A Non-Voluntary Confession Can’t Form Basis Of Conviction: SC Acquits Accused In Hindu Munnani Activist Murder Case [Read Judgment]
‘No such incident of striking terror in the minds of people or adverse effect on the harmony amongst any section of society was reported’, said the Bench against invoking TADA.
The Supreme Court ON Thursday has set aside conviction of accused of murdering a Hindu Munnani Activist in Madurai.
The Bench comprising Justice Pinaki Chandra Ghose and Justice RF Nariman held that the sanction order was illegal and hence the criminal proceedings for prosecution under the TADA Act are vitiated entirely and that TADA court grossly erred in taking cognizance of the case.
The TADA Court had sentenced five persons to life imprisonment and awarded double life imprisonment to another one in the case. Shahul Hameed, Mohamed Suber, Zakhir Hussain, Seeni Naina Mohamed, Abdul Azeez and Raja Hussain were found guilty.
The prosecution case was that the accused in pursuance of the conspiracy hatched amongst them went to the house of one Rajagopalan, who was President of Hindu Munnani Association, and committed his murder.
“No such incident of striking terror in the minds of people or adverse effect on the harmony amongst any section of society was reported. The alleged act of causing death of an individual was only an attack by the accused-appellants with weapons on the deceased who later succumbed to the injuries” said the bench referring to provisions of Section 3(1) of TADA which defines “terrorist activity”.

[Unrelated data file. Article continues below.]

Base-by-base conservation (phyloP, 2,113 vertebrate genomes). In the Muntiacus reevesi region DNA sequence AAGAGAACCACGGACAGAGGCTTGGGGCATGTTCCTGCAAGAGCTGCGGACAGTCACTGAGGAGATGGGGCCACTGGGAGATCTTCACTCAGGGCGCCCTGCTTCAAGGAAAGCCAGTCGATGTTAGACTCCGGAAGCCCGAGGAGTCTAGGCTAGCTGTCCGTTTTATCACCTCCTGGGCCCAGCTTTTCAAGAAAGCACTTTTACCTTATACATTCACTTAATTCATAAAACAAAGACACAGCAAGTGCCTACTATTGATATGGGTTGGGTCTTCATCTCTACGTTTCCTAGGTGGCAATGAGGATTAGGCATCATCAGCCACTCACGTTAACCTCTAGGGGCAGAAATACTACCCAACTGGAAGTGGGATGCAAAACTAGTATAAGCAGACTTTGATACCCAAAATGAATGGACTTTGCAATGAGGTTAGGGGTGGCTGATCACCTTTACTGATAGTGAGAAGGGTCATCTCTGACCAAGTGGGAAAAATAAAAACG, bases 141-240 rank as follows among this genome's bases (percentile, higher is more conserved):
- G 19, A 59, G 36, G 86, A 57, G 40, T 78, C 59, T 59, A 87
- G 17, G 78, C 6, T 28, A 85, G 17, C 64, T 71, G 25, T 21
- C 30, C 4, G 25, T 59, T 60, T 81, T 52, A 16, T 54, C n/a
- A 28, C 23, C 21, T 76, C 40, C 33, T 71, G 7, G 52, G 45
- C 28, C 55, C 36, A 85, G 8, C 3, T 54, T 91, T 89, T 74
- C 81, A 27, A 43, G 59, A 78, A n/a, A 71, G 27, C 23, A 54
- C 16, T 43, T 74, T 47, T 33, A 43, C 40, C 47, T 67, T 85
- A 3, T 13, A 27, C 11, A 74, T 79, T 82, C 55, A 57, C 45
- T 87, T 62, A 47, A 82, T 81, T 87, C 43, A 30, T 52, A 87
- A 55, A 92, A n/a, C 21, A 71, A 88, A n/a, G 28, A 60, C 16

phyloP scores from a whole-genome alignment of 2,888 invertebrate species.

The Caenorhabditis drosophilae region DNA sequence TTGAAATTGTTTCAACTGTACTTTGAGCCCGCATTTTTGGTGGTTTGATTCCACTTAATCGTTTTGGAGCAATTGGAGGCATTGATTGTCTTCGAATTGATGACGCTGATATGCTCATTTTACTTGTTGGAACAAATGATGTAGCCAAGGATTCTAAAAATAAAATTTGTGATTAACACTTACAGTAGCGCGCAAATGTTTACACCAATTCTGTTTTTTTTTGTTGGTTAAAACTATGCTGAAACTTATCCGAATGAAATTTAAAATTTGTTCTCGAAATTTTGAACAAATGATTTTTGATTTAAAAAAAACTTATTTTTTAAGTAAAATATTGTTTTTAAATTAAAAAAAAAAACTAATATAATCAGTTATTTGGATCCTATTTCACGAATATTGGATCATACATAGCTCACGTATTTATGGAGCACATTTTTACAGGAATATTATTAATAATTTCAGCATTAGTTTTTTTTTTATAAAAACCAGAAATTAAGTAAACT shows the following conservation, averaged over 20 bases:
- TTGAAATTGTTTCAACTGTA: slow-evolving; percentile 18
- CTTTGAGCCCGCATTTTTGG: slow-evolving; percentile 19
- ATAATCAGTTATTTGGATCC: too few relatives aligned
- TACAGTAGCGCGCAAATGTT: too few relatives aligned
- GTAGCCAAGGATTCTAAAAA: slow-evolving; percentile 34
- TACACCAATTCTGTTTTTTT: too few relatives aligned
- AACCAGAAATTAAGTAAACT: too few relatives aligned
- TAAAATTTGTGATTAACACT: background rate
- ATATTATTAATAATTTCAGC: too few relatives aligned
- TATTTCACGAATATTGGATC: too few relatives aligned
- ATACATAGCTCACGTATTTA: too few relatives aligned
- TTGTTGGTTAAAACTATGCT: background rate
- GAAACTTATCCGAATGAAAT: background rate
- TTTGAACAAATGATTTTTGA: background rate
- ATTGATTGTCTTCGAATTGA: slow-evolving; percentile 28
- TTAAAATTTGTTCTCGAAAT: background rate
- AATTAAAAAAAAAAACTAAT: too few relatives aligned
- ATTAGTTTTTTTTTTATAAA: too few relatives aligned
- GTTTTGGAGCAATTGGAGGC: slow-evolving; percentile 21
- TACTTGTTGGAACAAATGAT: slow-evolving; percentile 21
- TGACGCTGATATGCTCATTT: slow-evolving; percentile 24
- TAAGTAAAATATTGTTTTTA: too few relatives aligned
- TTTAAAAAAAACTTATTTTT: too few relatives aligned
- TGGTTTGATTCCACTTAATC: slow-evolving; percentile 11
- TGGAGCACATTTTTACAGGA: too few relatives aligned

“…the confession of A-6 (Ext.P-43) is the only document which refers to the intention to create terror as required under Section 3 of TADA Act. No other material or no other witness speaks about the intention of the accused to commit the murder with intention to create terror in the minds of public which is main ingredient for invoking the TADA Act. Unfortunately, the said document (Ext.P-41) has neither been referred to nor relied upon by the Sanctioning Authority in the sanction order (Ext.P-46)”
The Bench observed that the Court convicted the accused under the TADA Act on the basis of confession of A-6 and not on the basis of any other material. “Confessions of A-1 and A-6 are involuntary as they were taken in the immediate custody of high security of CBI and a non-voluntary confession cannot form the basis of conviction”, the Bench said.
The Court also found fault with the test identification parade and termed it “a farce” as after the pictures of the accused had been published in the newspaper, the identification parade which is a very weak piece of evidence should not have been conducted.
The Court also took note of the deposition of the Sanctioning Authority who admitted he did not know Tamil and did not go through the entire records which were in Tamil. “Therefore, it is clear that the Sanctioning Authority has not applied his mind to the records in its entirety and granted sanction only after considering certain documents which were in English. “, the Bench said.
Read the Judgment here.